The rsa FAQ is pretty interesting

## Nope! Re:Fixed size cyphers (Score:1)

Perhaps you are thinking of certain symetric cyphers like DES or IDEA. Both have fixed key lengths. However, many other algorithms don't suffer from such a limitation. A good example is Blowfish, which (IIRC) has a key length from 64 to 448 bits, variable.

Check out Applied Cryptography for examples of other variable-length cyphers.

Whether increasing keylength is a good idea or not, though... 128-bit keys are secure against any brute force search for a

verylong time ( even at 1 billion billion billion try/sec (ie 2^27)) it takes ~8e22 YEARS to break. Increasing a key further than this is silly. Symetric algorithms are invulnerable to advances in factoring and related math; they are vulnerable only to weaknesses in their underlying design.-Erik

## Re:Anyone ever seen sneakers? (Score:1)

## Re:HTTPS / SSL - What does this mean? (Score:1)

The symmetric key is used for encrypting the data itself. However, obviously both sides need to have the key for it to work. The first step in SSL is a key exchange mechanism. Typically a symmetric RC4 key is generated by the client, then sent to the server encrypted with the server's public RSA key. Other ciphers are available as well but the RSA / RC4 combination is the most common.

## Re:Not all public key systems... (Score:1)

My memory is a bit fuzzy, but I remember there were a large number of PK systems before RSA that were proposed and then cracked in rapid succession.

## Re:Not all public key systems... (Score:1)

## Re:Factoring technology (Score:1)

Is this overly easy or am I missing something?

## Factoring technology (Score:3)

Because it relies on the product of two large primes, RSA will always be vulnerable to advances in factoring technology. In about five years, even the 1024-bit keys may become easily breakable. Until a real method to factor numbers faster than currently becomes available, we are going to find that RSA is still the most powerful encryption algorithm available (security vs. speed). I would recommend that the minimum key length in bits be increased to at least 8 times the maximum for easily broken keys.

In this case, 512 is easy to break, so 4096 should be the standard. This should yield a number of years of security. And, as always, make sure you give your keys one-year expiry dates.

## Re:Prime-contest (Score:1)

## Re:Prime-contest (Score:1)

## Re:Anyone ever seen sneakers? (Score:1)

## Re:Shamir's machine and EFF's Deep Crack (Score:1)

## SLIGHTLY! (Score:1)

They knew when they published, they've watched half a hundred stumbling steps and laughed, and finally, after selling bogus security for 15 years, they laugh all the way to the bank and disprove themselves, so we can pay them more money to fix what they knew was broken.

## Re:Well, so much for... (Score:1)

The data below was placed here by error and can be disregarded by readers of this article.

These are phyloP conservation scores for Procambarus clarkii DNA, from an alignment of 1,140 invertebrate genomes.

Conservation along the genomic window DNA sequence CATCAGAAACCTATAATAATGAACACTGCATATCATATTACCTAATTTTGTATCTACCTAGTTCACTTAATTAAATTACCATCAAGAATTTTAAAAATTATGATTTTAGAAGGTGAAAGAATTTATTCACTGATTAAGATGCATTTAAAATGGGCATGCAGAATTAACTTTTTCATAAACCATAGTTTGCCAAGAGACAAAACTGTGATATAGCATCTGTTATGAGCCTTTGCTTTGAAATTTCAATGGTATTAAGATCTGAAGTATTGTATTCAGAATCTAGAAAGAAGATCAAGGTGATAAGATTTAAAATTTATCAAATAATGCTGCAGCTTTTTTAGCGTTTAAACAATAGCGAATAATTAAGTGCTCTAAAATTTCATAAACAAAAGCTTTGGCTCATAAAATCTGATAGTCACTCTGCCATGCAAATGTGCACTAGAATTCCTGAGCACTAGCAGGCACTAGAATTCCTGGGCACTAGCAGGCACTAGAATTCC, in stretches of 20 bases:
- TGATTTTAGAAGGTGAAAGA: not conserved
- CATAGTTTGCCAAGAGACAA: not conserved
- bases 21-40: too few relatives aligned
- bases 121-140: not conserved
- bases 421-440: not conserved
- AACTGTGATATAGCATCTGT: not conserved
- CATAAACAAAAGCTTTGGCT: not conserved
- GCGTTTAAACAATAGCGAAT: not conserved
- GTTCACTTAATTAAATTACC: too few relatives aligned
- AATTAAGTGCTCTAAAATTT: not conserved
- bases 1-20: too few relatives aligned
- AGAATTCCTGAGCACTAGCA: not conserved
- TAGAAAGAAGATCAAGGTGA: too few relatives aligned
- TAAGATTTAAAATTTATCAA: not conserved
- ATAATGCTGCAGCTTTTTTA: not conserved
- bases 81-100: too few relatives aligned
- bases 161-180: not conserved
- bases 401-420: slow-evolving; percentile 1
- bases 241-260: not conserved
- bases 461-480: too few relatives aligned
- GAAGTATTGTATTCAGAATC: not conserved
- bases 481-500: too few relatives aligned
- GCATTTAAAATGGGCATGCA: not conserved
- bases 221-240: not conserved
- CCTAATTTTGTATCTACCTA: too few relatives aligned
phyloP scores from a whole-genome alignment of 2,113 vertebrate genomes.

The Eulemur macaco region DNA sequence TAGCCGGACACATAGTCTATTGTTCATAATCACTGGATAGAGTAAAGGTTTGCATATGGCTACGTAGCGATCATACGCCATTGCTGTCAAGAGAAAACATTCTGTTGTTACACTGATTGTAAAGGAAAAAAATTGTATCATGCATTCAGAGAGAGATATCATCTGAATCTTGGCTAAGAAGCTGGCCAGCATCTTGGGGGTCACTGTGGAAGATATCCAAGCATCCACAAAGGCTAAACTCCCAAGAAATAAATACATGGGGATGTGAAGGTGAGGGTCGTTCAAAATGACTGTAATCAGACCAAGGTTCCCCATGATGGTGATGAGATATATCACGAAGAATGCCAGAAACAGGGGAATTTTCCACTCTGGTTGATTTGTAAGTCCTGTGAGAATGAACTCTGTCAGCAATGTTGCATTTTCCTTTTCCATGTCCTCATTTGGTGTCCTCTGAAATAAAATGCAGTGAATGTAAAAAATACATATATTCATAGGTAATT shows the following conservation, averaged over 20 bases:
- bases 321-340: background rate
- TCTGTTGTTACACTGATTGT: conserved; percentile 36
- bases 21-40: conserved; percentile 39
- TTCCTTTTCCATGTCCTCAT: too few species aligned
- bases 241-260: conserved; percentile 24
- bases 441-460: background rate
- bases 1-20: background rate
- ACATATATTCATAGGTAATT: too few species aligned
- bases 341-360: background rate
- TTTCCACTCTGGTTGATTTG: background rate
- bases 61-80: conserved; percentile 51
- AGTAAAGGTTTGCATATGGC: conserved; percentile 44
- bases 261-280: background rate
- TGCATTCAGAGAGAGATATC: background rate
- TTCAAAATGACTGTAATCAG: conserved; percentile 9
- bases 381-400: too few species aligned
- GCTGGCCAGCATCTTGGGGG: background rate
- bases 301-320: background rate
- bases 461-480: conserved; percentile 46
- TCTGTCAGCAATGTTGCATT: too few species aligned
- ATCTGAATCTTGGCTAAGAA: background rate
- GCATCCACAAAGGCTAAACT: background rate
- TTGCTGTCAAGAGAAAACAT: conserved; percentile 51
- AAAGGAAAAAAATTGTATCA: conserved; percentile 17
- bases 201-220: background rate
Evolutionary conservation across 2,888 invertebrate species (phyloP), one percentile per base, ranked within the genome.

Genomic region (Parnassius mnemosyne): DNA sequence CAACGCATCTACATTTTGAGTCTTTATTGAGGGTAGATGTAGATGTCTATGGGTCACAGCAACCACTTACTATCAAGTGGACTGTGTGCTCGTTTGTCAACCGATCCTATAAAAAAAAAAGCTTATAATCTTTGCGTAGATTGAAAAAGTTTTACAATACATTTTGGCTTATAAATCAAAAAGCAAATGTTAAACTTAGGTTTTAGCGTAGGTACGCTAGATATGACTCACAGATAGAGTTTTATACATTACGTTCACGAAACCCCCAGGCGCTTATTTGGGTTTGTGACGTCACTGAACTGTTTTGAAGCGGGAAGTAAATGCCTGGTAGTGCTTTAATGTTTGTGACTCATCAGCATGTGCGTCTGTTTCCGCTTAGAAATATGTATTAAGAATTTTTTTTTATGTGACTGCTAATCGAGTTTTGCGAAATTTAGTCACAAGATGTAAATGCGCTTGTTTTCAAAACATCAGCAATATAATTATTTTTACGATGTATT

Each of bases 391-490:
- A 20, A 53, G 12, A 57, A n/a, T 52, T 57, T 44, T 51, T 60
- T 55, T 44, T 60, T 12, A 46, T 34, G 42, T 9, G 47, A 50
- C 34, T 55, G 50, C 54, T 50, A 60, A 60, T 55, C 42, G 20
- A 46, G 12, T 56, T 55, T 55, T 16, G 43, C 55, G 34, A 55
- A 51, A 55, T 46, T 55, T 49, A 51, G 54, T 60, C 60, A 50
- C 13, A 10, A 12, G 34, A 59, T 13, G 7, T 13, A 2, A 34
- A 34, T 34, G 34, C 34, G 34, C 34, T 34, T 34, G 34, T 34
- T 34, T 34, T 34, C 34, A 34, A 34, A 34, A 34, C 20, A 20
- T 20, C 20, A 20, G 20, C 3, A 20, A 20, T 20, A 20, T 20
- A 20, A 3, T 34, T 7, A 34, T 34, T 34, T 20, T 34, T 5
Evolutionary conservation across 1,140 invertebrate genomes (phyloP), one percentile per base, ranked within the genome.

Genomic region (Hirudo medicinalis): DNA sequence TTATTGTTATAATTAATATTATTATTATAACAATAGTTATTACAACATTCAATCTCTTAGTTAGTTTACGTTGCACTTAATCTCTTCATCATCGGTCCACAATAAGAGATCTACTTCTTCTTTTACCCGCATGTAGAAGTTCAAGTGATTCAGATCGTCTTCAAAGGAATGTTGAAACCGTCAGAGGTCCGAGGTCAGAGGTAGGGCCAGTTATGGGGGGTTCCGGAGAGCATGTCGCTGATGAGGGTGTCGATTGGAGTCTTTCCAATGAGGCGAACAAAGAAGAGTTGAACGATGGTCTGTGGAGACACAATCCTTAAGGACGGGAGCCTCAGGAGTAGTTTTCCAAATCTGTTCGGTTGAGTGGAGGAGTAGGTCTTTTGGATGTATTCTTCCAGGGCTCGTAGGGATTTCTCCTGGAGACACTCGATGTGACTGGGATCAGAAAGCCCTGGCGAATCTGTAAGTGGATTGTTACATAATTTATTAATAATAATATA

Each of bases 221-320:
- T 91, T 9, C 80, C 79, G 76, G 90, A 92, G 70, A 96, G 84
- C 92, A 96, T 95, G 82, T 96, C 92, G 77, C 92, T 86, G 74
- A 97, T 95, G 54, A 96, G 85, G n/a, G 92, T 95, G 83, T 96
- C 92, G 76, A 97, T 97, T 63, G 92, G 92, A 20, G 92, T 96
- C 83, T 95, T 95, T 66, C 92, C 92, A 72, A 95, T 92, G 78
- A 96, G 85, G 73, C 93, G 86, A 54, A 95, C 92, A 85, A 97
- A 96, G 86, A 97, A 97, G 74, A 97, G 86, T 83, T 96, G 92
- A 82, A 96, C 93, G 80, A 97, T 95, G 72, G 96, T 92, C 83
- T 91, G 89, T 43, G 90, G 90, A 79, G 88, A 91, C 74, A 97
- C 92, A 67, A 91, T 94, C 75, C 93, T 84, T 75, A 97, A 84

your posession or shared amoung two or more people, then it's no longer

secret, authentic, or trustable. "

And we used to laugh at people who protected their images, would not allow photographs for fear of loss of the soul?

Were we? Are we? clever? Ever?

## Uh, I don't know about that... (Score:1)

CJK, frantically trying to finish up his crypto semester project (due tomorrow), which deals with discrete log public key crypto

## Uh, not so fast.. (Score:1)

(and I'm not sure that the statement about no patents is necessarily true)

But yes, ECC _is_ cool...but needs more research. Lots of people would be a little wary of implementing it, since EC cryptosystems haven't gotten as much scrutiny as of yet.

CJK

## Wow, lay off the crack... (Score:1)

CJK

## ??? What are you talking about? (Score:1)

Sure, this shows a weakness in RSA (but if you are using 512-bit keys right now, you are living dangerously as far as what's recommended)

Shamir's discovery doesn't imply any weaknesses in the entire class of public key cryptosystems based around discrete logs. (or other public key cryptosystems not based around prime factorization, such as some knapsack types and McEliece, based on algebraic coding)

The one time pad is impractical for all but a very narrow group of scenarios.

CJK

## Not all public key systems... (Score:1)

CJK

## ?? What you're saying makes no sense. (Score:1)

CJK

## Re:Not all public key systems... (Score:1)

You have ElGamal, based on discrete logs...(and the discrete log problem generalizes easily to allow for many many many variants on the same principle). DSA is based on discrete logs, too.

Most EC cryptosystems are based on an analog of the the discrete log problem on a finite field...generally a more intractable problem than the general discrete log problem (except for a few degenerate cases, in which it reduces to the problem of discrete log in a finite field).